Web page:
The Iranian-born, American sculpture artist, Siah Armajani is best known for his works of public art in bridges, gazebos, gardens, and reading rooms across the United States and Europe.
The artist has arrived in New York with a two-pronged installation and exhibition. The outdoor component will be featured by The Public Art Fund in Brooklyn Bridge Park with the installation Bridge Over Tree (1970), which was first exhibited as a temporary installation at the Walker Art Center in Minneapolis nearly fifty years ago (1970). It consists of a 91-foot-long walkway with open, trussed sides and a shingled roof, with a set of stairs at the midpoint that climb and descend over a small evergreen tree. The installation is located on the Empire Fulton Ferry Lawn at Brooklyn Bridge Park between the Manhattan and Brooklyn Bridges. Siah Armajani: Bridge Over Tree is curated by The Public Art Fund Director and Chief Curator Nicholas Baume.
The original concept and installation by Armajani was created as an outdoor, site-specific piece for the Walker Art Center’s 9 Artists/9 Spaces exhibition. Coinciding with The Public Art Fund installation, Siah Armajani: Follow This Line is on view at The Met Breuer. Featuring nearly one hundred works made over the past 60 years, Siah Armajani: Follow This Line is the first major U.S. retrospective of the preeminent Iranian-American artist Siah Armajani (b. 1939).
Here, we explore both the indoor and outdoor components, beginning at Met Breuer, and moving to Brooklyn Bridge Park with the MET and the Public Art Fund.
Siah Armajani: Follow This Line at Met Breuer features more than 100 works made over the past 60 years and includes collages, bridges, gazebos, reading rooms, Persian calligraphy, poetry and mathematical equations and computer programming, all under the theme of ~ Exile.
the exhibition is displayed on the entire fourth floor of Met Breuer (above) and includes many never before seen, and recently rediscovered works, from the 1960s and 1970s, including the works on paper Prophet Ali (1963), Land Deeds (1970), and Factorial Which Produces a Hexagon (1971), and the artists’ computer-generated animations on film from 1970 (image below), as well as most of the approximately 150 works that exist today from the artist’s landmark series Dictionary for Building (1974-75), an installation originally composed of thousands of small-scale, architectural maquette.
Armanjani’s earliest works are collages of fabric and paper (image below) created in the 1950s when he was a young artist and activist. In these works, he tells a story about culture and politics in southern Tehran during his years as a university student.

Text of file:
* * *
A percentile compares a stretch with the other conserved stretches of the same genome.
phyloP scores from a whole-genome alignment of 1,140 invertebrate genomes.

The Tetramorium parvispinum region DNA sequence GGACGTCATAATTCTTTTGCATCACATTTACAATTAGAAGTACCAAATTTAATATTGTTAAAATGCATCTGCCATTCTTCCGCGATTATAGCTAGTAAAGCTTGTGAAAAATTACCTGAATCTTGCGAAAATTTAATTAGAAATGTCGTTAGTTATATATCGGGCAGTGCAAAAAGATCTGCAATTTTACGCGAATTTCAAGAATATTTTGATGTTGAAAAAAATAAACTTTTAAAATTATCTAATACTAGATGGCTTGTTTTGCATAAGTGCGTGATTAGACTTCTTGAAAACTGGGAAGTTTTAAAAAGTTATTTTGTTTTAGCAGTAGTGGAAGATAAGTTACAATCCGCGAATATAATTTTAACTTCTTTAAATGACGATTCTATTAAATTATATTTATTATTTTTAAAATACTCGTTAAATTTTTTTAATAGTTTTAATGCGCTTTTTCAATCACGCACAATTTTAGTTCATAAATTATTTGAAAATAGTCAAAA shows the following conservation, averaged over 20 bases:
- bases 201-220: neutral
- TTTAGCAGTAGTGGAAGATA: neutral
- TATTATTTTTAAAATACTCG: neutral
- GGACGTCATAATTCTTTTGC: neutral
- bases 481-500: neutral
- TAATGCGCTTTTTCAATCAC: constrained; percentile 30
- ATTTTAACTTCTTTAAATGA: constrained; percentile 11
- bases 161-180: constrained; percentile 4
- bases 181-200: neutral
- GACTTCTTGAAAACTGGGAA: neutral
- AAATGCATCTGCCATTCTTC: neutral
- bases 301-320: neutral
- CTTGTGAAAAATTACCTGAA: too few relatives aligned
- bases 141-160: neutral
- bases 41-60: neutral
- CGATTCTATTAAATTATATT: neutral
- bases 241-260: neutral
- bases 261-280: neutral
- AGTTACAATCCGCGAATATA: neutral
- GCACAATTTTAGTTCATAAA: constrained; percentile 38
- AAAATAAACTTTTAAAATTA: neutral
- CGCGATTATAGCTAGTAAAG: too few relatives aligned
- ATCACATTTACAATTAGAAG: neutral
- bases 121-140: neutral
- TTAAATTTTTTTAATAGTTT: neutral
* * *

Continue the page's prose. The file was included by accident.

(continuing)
In the piece below, the embroidery actually places the viewer on the street where Mohammad Mosaddegh, the 35th prime minister of Iran, lived ~ as you follow the line within the artwork.
Upon arriving in the United States in 1960, Armajani wrote letters home to Iran – now a mural entitled “Letters Home” it is an artwork of actual letters and illustrations sent from his new U.S. home in Minnesota to his home of birth in Iran. The letters are written in Farsi with felt pen and paint on cloth.
My photograph of the lining of Siah Armajani’s father’s suit jacket does not do justice to the beauty and sentiment of the piece, framed in shadow box (below).
This is the first major U.S. retrospective of the preeminent Iranian-American artist (born 1939), tracing the development of Armajani’s art from his early days to his most recent installations.
In addition to collages, the artist created sculptures and models from his Tombs series (1972-2016) and Rooms of Hospitality series (2015-ongoing), merging sculpture and architecture. One such sculpture is the artists creation (below) upon the death of poet John Berryman. This suicide so affected Armajani, that he created this sculpture ~ seemingly his meditation on his own mortality, placing ‘Berryman’s tomb’ in the middle of the street in his sculpture.
Below are reading materials curated by Slavs and Tatars ~ Red Black Thread, 2018, Reading list, books, and printed matter. Part of the artists’ statement reads “The sources and materials in the reading list aim to widen the visits to include the social, intellectual, and psychological impact of Russian and Soviet ideology on the formation of African-American identity. ”